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Hill unfairly criticized


Georgetown Township

In response to Kelly Roggenkamp's letter to the editor recently, I was surprised by his claim that Congressman Baron Hill should tell locals where to place a biomass plant but be against the Energy Bill that passed the House of Representatives at the end of July. The debate on the biomass plant notwithstanding, it's time for the truth to be told about the Energy Bill, and there were several factual errors in his letter.

Let's get this clear, the Energy Bill is about protecting our national security and creating jobs. We, as Americans, are tired of exporting over $700 billion each year to a Saudi prince or al Qaeda terrorists. This bill, instead, is predicted to create over 38,000 jobs in Indiana in an economic sector growing 2-1/2 times the rate of traditional jobs over the past 10 years.

Mr. Roggenkamp is correct only in that the original version was unworkable for Indiana. But, it was Congressman Baron Hill that fought to add provisions which make the bill passed by the House attainable for Hoosiers. Mr. Hill's biggest concern was indeed the impact the legislation had on electric consumers and fears that the bill would cause a burdensome spike in rates.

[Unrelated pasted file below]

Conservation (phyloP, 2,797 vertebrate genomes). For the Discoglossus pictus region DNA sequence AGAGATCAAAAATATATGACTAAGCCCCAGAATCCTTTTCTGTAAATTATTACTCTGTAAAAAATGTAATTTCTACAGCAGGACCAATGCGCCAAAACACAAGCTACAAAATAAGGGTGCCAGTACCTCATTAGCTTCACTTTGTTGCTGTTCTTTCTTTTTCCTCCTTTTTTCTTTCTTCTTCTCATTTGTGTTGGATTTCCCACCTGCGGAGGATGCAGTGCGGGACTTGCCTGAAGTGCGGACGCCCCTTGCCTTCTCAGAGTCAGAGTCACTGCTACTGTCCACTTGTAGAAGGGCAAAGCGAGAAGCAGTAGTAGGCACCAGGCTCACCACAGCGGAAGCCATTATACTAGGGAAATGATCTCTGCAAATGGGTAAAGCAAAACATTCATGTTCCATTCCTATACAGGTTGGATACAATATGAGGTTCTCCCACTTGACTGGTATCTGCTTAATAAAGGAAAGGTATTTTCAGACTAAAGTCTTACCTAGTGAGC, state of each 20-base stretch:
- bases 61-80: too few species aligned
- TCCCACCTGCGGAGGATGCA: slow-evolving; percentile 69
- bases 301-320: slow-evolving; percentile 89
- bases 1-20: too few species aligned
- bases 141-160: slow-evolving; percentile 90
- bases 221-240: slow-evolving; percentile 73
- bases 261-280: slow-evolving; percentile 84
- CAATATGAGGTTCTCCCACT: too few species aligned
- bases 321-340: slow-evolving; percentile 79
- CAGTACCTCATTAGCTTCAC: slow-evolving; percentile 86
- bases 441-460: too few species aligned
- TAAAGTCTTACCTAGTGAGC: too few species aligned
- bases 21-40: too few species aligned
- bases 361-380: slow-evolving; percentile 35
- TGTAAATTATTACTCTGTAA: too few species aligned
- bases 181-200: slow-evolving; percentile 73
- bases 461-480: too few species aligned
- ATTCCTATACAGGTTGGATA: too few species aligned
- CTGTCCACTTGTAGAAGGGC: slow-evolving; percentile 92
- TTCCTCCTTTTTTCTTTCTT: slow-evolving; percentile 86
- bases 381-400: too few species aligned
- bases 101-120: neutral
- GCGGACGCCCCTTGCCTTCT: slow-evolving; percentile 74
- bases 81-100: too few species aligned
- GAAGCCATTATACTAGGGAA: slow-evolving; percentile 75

Mr. Hill fought for lowering the renewable energy standard to an attainable level and allocating 90 percent of emission allowances to regulated entities like utility companies. This is a big departure from the original bill, which called for an auctioning of allowances and would have raised rates.

Mr. Hill also fought for a waste-to-energy provision as a source to reach the renewable energy standard, something that should interest Mr. Roggenkamp and his support of biomass facilities. A long-time supporter of clean coal technology, Mr. Hill ensured that the bill included incentives for new technology, such as carbon capture, so that Indiana can continue to safely use fuel sources like coal and become a leader in the industry.

The assertion that the bill is a tax: think again. Several independent reviews of the legislation have found that the impact would be negligible and eventually completely offset by cost-saving implements.

Let's also stop thinking that Mr. Hill is the only supporter of the measure. More than 22,000 small business owners delivered a petition to Congress calling for action on this issue and the list of other supporters includes companies such as Alcoa, Caterpillar, John Deere, Duke Energy, Ford, General Electric, PepsiCo, Shell and Siemens. Even religious groups such as the Conference of Catholic Bishops, the United Methodist Church and the Evangelical Lutheran Church support it.

Let's stop pretending the boogeyman is out to get us and recognize that Mr. Hill is doing just what we sent him to Washington to do: serve as an independent voice for his constituents!

Dennis O. Roudenbush
August 12, 2009


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